And the band plays on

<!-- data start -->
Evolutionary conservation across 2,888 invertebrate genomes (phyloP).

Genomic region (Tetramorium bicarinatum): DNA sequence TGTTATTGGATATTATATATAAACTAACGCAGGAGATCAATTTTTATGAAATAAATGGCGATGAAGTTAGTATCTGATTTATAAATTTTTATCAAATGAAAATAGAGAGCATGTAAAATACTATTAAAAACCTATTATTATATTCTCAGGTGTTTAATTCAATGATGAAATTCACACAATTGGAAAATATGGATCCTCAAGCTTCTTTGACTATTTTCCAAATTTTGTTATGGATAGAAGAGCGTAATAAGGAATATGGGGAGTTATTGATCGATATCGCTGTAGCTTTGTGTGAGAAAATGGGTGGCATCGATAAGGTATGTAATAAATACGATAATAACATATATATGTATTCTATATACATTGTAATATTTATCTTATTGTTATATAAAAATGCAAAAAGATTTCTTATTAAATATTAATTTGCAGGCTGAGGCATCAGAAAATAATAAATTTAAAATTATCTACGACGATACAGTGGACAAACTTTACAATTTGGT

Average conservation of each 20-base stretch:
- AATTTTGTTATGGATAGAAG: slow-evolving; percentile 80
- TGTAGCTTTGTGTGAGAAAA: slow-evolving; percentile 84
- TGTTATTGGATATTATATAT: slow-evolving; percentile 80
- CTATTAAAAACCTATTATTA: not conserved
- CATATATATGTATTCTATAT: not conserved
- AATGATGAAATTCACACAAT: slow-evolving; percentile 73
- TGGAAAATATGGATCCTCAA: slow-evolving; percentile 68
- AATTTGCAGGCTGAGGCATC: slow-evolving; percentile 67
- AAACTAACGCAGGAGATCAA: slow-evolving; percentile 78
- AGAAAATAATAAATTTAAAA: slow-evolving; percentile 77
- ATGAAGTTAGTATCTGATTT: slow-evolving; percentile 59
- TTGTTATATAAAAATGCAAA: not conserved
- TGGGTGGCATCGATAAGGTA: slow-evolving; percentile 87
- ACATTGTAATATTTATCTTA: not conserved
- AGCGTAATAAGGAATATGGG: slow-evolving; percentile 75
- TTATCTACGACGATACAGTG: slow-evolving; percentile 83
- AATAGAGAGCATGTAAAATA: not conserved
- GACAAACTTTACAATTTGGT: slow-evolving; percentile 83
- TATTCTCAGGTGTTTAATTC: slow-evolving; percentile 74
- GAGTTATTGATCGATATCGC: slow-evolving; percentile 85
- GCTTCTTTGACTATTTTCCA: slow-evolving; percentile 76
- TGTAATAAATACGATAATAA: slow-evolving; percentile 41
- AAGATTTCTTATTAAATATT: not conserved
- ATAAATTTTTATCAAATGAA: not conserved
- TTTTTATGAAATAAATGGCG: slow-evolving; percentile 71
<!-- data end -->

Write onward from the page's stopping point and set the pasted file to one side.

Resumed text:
Meire Grove Band has been performing since 1883  In 1883, Nicholas Bohnen, organist and choir director of St. John’s Catholic Church, Meire Grove, Minnesota, organized a city band.  Fifteen years later, he petitioned the City for financial support to keep the group going.  His request was tabled “till the Band could be heard from as to what the Band was going to do in return if a donation was allowed.” What the Band did was keep on playing, entertaining, traveling, and maintaining musical traditions in the Meire Grove area for an astonishing 127 years after its inception, making it the oldest band in the state. Current director Vern Meyer, who started playing the trumpet with the Meire Grove Band when he was in seventh grade, credits the band’s longevity with a continuing tradition of young people joining in. Members today include high school students from tenth grade and up, all on a volunteer basis. “We don’t make any demands on anybody,” Vern says.  “If they enjoy playing, they’re more than welcome.  We can’t pay anything, never have, never will, so they come for pure pleasure.”  He notes that donations for gigs go toward arrangements, music stands, pay for the truck driver, and the like. Nobody knows when the first band was organized.  Certainly in the days of the Egyptian and Assyrian empires, there were groups of musicians.  Today’s brass and marching bands originated with the military.  One of the first Roman bands to tootle its troops to victory was organized in 570 BC and included the latest high-tech instrument, the brass trumpet. The primary purpose of a military band was to keep the marching unit in order.  The leader gave signals with his long baton.  If the marchers at the end of a column couldn’t see him, he tossed the baton in the air, making him the forerunner of today’s mini-skirted majorettes.  Military bands also played as armies advanced, keeping up morale and fighting spirits.  The kilted Scots were particularly prone to give credit to the bagpipers who inspired them to be called “the ladies from hell.” Late in 1775, the Continental Congress authorized the formation of a military band.  The Revolutionary War saw its own battle of the bands, as American fife and drum units competed with the British, who played clarinets.  This band was—um—disbanded after the war, but reorganized in 1798 with clarinets, french horns, oboes, a bassoon and a bass drum. Today it is the United States Marine Band, and it has played for every presidential inauguration except Washington’s. Each subsequent immigrant group to the U.S. brought its own musical traditions, and some of them found their way into band music.  New England, belying its Puritan reputation, fostered some of the finest brass bands in the country.  Civilian bands, both professional and amateur, became a passion which continued throughout the turn of the last century.  The Fall 1890 Sears Roebuck catalog offered a variety of instruments for sale.  Each came with a free German silver mouthpiece, music rack, and instruction book. Irish-born John Gilmore of Boston, immortalized in the words of Meredith Willson’s marching band anthem, “76 Trombones,” began his career in earnest at the end of the Civil War.  His gigantic band acquired a tremendous following as it toured the nation.  In 1869 he directed a World Peace Jubilee with a 10,000-voice choir, 1000 instruments, 100 anvils (a true anvil chorus), two batteries of cannon and all of Boston’s church bells.  They must have heard it in Minnesota, at least. Gilmore died in September 1892. The day after his funeral, a fellow named John Philip Sousa, who had led the U.S. Marine Band for 12 years, inaugurated his own band.  The opening number paid tribute to Gilmore.  Sousa carried out Gilmore’s tradition of playing music of every type, not just marches.  Liszt, Wagner and “There’ll Be a Hot Time in the Old Town Tonight” joined his repertoire, along with a little thing of his own creation called “The Stars and Stripes Forever.”  Showmanship, professionalism and good musicianship brought fame to Sousa and his successors, who included Patrick Conway, Arthur Pryor, and Edwin Franko Goldman. By the early 20th century, no town in America was complete without a wedding-cake-style bandstand, or at least a canvas-roofed makeshift, and a hardy group to puff away in it once a week during the warm months.  Sousa remained popular until his death in 1932, but by then the rest of the brass band craze had essentially peaked.  The phonograph, jazz, talkies, the automobile and similar influences had conspired to replace Sunday afternoon at the bandstand.  But the tradition never really died, and today there is renewed interest in brass bands.  Big band, Latin, pop, Broadway musicals, and rock numbers are popular, along with traditional marches. Vern says, “Oddly enough, we have some marches in our folders that have been there for 70 years.  We think they’re just as good as the new ones. But we can’t play nothing but marches.  We try to play some New Orleans jazz, polkas, waltzes and other numbers.” From July 13 to 24, 30 members of the band, which can number as many as 45,  went to Germany, where they played in Holdorf, ancestral home of the Meyer family who settled Meire Grove, along with several other towns.  They gave seven concerts, which were very well received. “We gave them a taste of our music.  They don’t want to hear a German polka; they know how to do that.” Instead, the Germans heard “Roll out the Barrel,”  “Basin Street Blues” , and “The Stars and Stripes” forever which, oddly enough, was very familiar to them.  “They knew that one inside out,” Vern says.  “I think they play it a lot.  The whole crowd got up and clapped when we played it.” The Meire Grove Band plays mainly for parades, festivals, and the like, along with the occasional funeral.  After Bohnen, there have been only three other directors—Herman Meyer (Vern’s grandfather), George Baltes, and Vern, who says, “The whole idea is to maintain the culture of our German heritage.”